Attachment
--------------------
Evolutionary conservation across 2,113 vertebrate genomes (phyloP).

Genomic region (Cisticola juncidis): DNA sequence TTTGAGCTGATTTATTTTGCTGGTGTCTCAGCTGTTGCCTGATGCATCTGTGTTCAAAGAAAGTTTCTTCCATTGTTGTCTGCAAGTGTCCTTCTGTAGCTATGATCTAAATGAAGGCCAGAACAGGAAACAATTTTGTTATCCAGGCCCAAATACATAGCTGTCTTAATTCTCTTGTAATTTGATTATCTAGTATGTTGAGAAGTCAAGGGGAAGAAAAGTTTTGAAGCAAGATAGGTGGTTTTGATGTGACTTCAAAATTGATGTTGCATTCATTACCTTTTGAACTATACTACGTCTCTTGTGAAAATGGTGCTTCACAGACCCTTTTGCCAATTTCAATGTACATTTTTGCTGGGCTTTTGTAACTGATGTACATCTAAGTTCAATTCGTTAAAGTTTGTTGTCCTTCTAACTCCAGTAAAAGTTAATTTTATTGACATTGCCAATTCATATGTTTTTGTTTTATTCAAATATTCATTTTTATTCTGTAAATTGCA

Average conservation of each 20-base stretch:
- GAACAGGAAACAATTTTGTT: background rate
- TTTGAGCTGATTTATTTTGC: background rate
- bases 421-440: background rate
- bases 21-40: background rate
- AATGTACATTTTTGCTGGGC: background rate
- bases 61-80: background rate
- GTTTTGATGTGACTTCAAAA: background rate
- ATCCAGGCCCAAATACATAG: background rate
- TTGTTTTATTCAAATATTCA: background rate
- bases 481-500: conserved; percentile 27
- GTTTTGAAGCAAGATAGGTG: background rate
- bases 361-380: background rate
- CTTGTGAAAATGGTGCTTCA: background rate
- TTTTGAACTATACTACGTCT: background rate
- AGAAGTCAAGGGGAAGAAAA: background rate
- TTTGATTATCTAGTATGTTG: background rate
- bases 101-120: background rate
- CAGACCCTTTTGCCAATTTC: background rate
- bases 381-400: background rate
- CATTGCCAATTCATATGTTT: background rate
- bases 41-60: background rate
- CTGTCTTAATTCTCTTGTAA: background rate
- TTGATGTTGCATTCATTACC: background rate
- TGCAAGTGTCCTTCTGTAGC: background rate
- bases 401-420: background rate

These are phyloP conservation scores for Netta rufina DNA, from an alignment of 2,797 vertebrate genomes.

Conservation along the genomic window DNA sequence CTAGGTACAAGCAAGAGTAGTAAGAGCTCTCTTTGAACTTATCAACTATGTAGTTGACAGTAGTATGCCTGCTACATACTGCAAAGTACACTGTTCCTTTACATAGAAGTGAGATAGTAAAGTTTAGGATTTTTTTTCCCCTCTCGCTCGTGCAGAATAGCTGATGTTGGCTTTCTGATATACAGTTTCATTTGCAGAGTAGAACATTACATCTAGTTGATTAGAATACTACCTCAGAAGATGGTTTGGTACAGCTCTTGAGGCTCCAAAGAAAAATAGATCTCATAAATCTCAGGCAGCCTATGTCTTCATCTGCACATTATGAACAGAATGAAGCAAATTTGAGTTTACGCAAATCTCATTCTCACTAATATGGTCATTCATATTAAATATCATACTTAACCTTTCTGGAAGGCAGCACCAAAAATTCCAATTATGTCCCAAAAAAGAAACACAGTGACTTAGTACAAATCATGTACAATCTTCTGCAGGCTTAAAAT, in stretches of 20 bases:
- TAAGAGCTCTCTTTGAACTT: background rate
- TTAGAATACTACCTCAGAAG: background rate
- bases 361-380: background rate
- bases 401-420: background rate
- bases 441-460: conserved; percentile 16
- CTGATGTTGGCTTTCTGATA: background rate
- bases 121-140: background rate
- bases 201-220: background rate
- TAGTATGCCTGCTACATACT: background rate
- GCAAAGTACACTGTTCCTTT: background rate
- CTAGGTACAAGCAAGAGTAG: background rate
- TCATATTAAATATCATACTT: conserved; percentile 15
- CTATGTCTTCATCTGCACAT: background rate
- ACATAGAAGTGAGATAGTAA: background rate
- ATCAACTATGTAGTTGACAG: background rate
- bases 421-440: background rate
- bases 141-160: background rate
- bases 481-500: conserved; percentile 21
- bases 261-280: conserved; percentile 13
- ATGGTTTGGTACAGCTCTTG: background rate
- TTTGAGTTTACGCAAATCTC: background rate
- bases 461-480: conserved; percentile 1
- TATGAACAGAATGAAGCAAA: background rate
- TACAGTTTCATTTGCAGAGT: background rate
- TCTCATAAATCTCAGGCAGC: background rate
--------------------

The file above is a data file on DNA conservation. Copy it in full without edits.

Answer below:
Evolutionary conservation across 2,113 vertebrate genomes (phyloP).

Genomic region (Cisticola juncidis): DNA sequence TTTGAGCTGATTTATTTTGCTGGTGTCTCAGCTGTTGCCTGATGCATCTGTGTTCAAAGAAAGTTTCTTCCATTGTTGTCTGCAAGTGTCCTTCTGTAGCTATGATCTAAATGAAGGCCAGAACAGGAAACAATTTTGTTATCCAGGCCCAAATACATAGCTGTCTTAATTCTCTTGTAATTTGATTATCTAGTATGTTGAGAAGTCAAGGGGAAGAAAAGTTTTGAAGCAAGATAGGTGGTTTTGATGTGACTTCAAAATTGATGTTGCATTCATTACCTTTTGAACTATACTACGTCTCTTGTGAAAATGGTGCTTCACAGACCCTTTTGCCAATTTCAATGTACATTTTTGCTGGGCTTTTGTAACTGATGTACATCTAAGTTCAATTCGTTAAAGTTTGTTGTCCTTCTAACTCCAGTAAAAGTTAATTTTATTGACATTGCCAATTCATATGTTTTTGTTTTATTCAAATATTCATTTTTATTCTGTAAATTGCA

Average conservation of each 20-base stretch:
- GAACAGGAAACAATTTTGTT: background rate
- TTTGAGCTGATTTATTTTGC: background rate
- bases 421-440: background rate
- bases 21-40: background rate
- AATGTACATTTTTGCTGGGC: background rate
- bases 61-80: background rate
- GTTTTGATGTGACTTCAAAA: background rate
- ATCCAGGCCCAAATACATAG: background rate
- TTGTTTTATTCAAATATTCA: background rate
- bases 481-500: conserved; percentile 27
- GTTTTGAAGCAAGATAGGTG: background rate
- bases 361-380: background rate
- CTTGTGAAAATGGTGCTTCA: background rate
- TTTTGAACTATACTACGTCT: background rate
- AGAAGTCAAGGGGAAGAAAA: background rate
- TTTGATTATCTAGTATGTTG: background rate
- bases 101-120: background rate
- CAGACCCTTTTGCCAATTTC: background rate
- bases 381-400: background rate
- CATTGCCAATTCATATGTTT: background rate
- bases 41-60: background rate
- CTGTCTTAATTCTCTTGTAA: background rate
- TTGATGTTGCATTCATTACC: background rate
- TGCAAGTGTCCTTCTGTAGC: background rate
- bases 401-420: background rate

These are phyloP conservation scores for Netta rufina DNA, from an alignment of 2,797 vertebrate genomes.

Conservation along the genomic window DNA sequence CTAGGTACAAGCAAGAGTAGTAAGAGCTCTCTTTGAACTTATCAACTATGTAGTTGACAGTAGTATGCCTGCTACATACTGCAAAGTACACTGTTCCTTTACATAGAAGTGAGATAGTAAAGTTTAGGATTTTTTTTCCCCTCTCGCTCGTGCAGAATAGCTGATGTTGGCTTTCTGATATACAGTTTCATTTGCAGAGTAGAACATTACATCTAGTTGATTAGAATACTACCTCAGAAGATGGTTTGGTACAGCTCTTGAGGCTCCAAAGAAAAATAGATCTCATAAATCTCAGGCAGCCTATGTCTTCATCTGCACATTATGAACAGAATGAAGCAAATTTGAGTTTACGCAAATCTCATTCTCACTAATATGGTCATTCATATTAAATATCATACTTAACCTTTCTGGAAGGCAGCACCAAAAATTCCAATTATGTCCCAAAAAAGAAACACAGTGACTTAGTACAAATCATGTACAATCTTCTGCAGGCTTAAAAT, in stretches of 20 bases:
- TAAGAGCTCTCTTTGAACTT: background rate
- TTAGAATACTACCTCAGAAG: background rate
- bases 361-380: background rate
- bases 401-420: background rate
- bases 441-460: conserved; percentile 16
- CTGATGTTGGCTTTCTGATA: background rate
- bases 121-140: background rate
- bases 201-220: background rate
- TAGTATGCCTGCTACATACT: background rate
- GCAAAGTACACTGTTCCTTT: background rate
- CTAGGTACAAGCAAGAGTAG: background rate
- TCATATTAAATATCATACTT: conserved; percentile 15
- CTATGTCTTCATCTGCACAT: background rate
- ACATAGAAGTGAGATAGTAA: background rate
- ATCAACTATGTAGTTGACAG: background rate
- bases 421-440: background rate
- bases 141-160: background rate
- bases 481-500: conserved; percentile 21
- bases 261-280: conserved; percentile 13
- ATGGTTTGGTACAGCTCTTG: background rate
- TTTGAGTTTACGCAAATCTC: background rate
- bases 461-480: conserved; percentile 1
- TATGAACAGAATGAAGCAAA: background rate
- TACAGTTTCATTTGCAGAGT: background rate
- TCTCATAAATCTCAGGCAGC: background rate